Mkhulu Majola raises concerns about ubungoma taken lightly


Dr Zukiswa Mvoko (Mkhulu Majola) of the African National Healers Association says the gift of ubungoma has been taken lightly and finds the interest to broadcast traditional healing on television unnecessary.

Speaking to TshisaLIVE about the prominence of ubongoma content airing on channels such as Moja Love and Mzansi Magic, Mkhulu Majola said the shows jeopardise authenticity.

“I’m not happy with the way the media has broadcast the lives of sangomas. It reflects negatively on the originality of ubungoma and African healers at large. It is causing more confusion and more segregation among us as blacks, and to those who are finding their way or themselves and who they are with regards to [their] spirituality.”

Mkhulu Majola said because other people may not have guidance throughout their spiritual journey to shed light on what is the correct way, watching the shows could possibly influence their perception of ubungoma.

“For me, the sad part is we are still being controlled by the colonial system where previously we were called ‘witches’ and forbidden to do anything.

“We were told not to voice or stand out as healers. Now they are giving us the opportunity to come out and show the world who we are and what we do, but it is at a selective state. It is at a point or an objective of destruction. It’s not the point of building a child who doesn’t know anything about ubungoma.”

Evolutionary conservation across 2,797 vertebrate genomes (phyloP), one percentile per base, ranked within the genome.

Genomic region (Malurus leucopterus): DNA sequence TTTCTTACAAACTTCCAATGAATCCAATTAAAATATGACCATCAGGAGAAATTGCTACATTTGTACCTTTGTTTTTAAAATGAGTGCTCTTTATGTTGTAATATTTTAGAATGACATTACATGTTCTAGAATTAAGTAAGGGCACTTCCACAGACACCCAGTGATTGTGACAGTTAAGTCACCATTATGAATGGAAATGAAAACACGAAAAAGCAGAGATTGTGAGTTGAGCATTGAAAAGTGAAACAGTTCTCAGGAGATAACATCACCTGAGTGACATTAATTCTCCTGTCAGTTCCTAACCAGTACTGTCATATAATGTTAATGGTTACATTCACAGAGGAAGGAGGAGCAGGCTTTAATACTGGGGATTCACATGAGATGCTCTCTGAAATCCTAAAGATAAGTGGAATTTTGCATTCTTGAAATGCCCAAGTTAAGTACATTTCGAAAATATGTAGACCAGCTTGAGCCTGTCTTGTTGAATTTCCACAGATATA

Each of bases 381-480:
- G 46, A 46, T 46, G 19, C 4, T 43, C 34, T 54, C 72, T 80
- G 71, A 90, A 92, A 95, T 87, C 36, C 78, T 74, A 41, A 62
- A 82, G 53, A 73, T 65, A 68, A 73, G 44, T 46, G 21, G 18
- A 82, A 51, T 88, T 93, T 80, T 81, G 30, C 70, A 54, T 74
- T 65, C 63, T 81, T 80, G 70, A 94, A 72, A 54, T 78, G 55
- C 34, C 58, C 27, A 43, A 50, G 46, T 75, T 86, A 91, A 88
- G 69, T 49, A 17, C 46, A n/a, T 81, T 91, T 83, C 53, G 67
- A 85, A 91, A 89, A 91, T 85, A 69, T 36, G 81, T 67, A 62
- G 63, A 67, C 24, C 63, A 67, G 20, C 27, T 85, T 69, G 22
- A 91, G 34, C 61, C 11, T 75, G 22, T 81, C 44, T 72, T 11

She said people need to ask themselves very important questions about why there is a demand for reality shows that highlight ubungoma.

“All these live shows, most of the time are managed by white people, which for me is a huge concern and that should tell you the fight is still huge. It’s not Uhuru yet.

“We healers — most of us who are on the authentic side —  respect and know what to expose and what not to expose.”

Mkhulu Majola felt strongly that the broadcasters and production houses behind some popular sangoma-based reality shows treat the practice too “casually”.

“We need to understand what the objective is.  Why all of sudden the media wants to come to us and say ‘ please come forth and tell us what sangomas do’.”

Mkhulu Majola said the gift has been taken lightly, and there should be a way to minimise publicising it.

“There are African healers, sangomas, shamans, and Indian shamans. There are also psychics. Most of them are on the Western side. There’s Chinese healers. There are different types of healers and the question is why is there more concentration on ubungoma than the other healers?

Speaking about what she thinks needs to be done to ensure the sacredness is kept intact, the traditional healer said there was a need for regulation of the content aired.

“It starts with us healers, who have a federation of healers that governs most things and operations. The reason everyone feels they can do whatever they please is because there’s nobody to whom they are accountable. You look at the industries of lawyers and doctors, their licences can be revoked.

“The same applies to us. We need that body that will govern things for us. While we are trying to do that, I think from the grassroots level let’s try not to entertain or allow ourselves to be used in these shows for the benefit of destroying our lovely gift.”


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